Martin nodded. “Sure. Malkins and I will get along just fine.” He hid a smile as the young officer stood a little straighter.
The four of them started slowly down the drain. It was big enough for Martin to stand up straight with cement on all sides. They reached a split and stopped, looking both ways for clues. Martin held up his hand for quiet and shouted, “Peter Thompson!” They listened to the sound echo, but there was no reply.
Gillespie shook his head. “Well, let’s get searching. We’ll take the left side; you take the right. I suggest if the tunnel splits again that you always take the same path or you will end up lost.”
Martin reached into his pocket and pulled out the pink sidewalk chalk. He broke it in two and then wrote his Initial and an arrow on the wall where they were going. He handed the second piece to Gillespie. “Mark your path.”
They traveled for a while, marking their path at each turn. Stopping each time to call out for Peter and wait in silence for a response. Malkins checked in with Hightower at regular intervals. The dark and cold crept into your soul. Martin slowly felt it snuff out any hope of a Merry Christmas for the Thompsons. It seemed every Christmas was worse than the last for him. Maybe it was time to leave Missing Persons. Martin just didn’t think he was up for another holiday loss. He was as far from the Christmas Spirit as one could be this day.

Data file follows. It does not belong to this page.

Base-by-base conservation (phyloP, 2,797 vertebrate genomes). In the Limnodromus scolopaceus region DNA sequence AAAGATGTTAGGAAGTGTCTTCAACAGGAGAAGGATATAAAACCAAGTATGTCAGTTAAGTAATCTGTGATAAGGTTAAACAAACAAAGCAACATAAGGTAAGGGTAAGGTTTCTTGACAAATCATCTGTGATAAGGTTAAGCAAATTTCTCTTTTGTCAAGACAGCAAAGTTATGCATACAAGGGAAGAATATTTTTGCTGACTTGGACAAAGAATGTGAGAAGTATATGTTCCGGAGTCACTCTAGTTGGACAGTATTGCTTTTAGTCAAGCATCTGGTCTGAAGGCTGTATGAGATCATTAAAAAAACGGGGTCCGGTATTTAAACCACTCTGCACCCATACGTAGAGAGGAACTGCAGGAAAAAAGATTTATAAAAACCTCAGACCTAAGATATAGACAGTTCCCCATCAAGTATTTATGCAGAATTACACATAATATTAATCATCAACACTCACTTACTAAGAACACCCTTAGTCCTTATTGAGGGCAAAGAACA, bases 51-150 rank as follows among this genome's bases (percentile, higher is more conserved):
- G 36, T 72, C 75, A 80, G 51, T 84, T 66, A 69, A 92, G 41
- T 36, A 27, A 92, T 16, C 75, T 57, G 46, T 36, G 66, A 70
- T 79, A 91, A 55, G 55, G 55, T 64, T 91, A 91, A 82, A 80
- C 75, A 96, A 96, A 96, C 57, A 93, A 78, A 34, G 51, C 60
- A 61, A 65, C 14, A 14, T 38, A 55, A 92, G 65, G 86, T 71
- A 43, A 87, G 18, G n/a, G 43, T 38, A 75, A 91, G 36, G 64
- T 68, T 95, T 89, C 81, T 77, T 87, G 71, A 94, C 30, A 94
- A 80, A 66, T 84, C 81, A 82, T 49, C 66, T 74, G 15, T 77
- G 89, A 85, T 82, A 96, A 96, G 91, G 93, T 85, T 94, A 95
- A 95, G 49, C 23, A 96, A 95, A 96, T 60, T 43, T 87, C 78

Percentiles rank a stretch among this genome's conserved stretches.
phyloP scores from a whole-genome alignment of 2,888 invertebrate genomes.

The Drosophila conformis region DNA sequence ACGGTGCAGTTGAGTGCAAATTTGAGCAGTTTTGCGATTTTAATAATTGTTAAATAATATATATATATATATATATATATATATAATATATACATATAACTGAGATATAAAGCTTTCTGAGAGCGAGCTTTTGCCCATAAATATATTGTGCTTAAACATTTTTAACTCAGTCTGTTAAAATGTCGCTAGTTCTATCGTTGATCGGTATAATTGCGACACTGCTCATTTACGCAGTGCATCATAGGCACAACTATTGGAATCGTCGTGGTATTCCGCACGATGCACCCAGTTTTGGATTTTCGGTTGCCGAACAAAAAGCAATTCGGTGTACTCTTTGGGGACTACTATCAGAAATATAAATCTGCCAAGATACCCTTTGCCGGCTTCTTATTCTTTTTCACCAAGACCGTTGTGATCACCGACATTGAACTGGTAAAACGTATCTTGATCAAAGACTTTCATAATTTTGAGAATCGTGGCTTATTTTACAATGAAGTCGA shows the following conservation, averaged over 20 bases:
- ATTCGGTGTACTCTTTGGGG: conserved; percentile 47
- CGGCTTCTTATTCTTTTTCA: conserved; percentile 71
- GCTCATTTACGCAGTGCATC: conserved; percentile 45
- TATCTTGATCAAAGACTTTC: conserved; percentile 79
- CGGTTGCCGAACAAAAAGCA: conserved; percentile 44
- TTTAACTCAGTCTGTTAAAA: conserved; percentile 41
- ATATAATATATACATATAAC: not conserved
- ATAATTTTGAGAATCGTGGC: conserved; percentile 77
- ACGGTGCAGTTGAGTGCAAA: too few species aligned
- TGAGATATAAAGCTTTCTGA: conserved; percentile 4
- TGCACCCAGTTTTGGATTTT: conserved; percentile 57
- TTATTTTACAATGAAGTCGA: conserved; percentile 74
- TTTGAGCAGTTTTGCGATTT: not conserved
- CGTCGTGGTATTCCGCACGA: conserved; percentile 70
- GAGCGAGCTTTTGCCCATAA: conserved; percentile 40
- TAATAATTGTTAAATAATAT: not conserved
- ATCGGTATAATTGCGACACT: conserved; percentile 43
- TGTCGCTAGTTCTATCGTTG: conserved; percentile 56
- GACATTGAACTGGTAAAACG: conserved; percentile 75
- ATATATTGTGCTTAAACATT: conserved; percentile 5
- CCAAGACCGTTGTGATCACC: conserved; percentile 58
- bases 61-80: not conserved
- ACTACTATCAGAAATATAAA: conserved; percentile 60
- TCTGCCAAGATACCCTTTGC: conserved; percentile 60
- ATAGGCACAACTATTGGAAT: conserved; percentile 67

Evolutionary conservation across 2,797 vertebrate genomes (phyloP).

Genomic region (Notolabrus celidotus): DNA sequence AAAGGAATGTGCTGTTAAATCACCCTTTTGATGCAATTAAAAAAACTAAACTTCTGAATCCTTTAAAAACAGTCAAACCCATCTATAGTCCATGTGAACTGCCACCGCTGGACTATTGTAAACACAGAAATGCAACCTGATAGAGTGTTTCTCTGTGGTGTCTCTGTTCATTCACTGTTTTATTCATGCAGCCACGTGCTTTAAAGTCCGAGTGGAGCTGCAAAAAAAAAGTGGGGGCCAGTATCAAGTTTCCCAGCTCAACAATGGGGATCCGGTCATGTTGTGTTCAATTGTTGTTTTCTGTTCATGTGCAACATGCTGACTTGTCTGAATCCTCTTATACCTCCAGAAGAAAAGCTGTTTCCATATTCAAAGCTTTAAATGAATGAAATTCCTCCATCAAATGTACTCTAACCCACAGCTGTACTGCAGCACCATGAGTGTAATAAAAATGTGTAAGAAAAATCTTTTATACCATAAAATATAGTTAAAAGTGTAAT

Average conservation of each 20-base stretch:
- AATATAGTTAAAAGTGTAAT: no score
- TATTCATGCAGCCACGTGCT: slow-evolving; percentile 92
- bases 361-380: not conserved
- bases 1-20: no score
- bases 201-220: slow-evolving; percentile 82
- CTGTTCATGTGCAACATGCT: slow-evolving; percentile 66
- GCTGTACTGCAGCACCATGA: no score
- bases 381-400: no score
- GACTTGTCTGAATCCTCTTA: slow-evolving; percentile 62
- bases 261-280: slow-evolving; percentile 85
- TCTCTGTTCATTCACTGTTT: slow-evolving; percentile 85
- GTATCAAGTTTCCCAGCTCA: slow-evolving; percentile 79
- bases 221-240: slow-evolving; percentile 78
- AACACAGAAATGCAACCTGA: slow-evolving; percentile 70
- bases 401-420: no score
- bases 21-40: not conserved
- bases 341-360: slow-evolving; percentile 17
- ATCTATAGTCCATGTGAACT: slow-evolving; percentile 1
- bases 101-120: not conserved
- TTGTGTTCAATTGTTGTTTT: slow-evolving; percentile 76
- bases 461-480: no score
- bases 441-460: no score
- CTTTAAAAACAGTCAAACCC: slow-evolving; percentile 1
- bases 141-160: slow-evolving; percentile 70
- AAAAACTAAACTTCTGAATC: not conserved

They came to a four-way split. After calling for Peter, Martin kept to their right-hand path. It was the logical choice. They had traveled maybe ten steps when a sound reached out from behind them. Martin held up a hand to stop Malkins and turned his head to listen. Was that?
“Did you hear that?” Martin asked softly.
“I don’t know; I heard something…” Malkins trailed off as the distinct sound of jingle bells drifted down the corridor.
The men turned around and retraced their steps. They stood once more within the intersection of passages and listened. Martin was about to suggest just trying one when the sound jingled out from the left-hand path. They moved together as quietly as they could so that they didn’t disrupt the sound, which played at random intervals, speeds, and durations.
In the darkness, a very dim blinking of lights could be seen. As they neared the light, Martin spotted a few boxes, which made him think that there had been squatters in here at one time. He flicked the flashlight over the box with the blinking lights and froze as a small shoe was highlighted, sticking out from inside the box.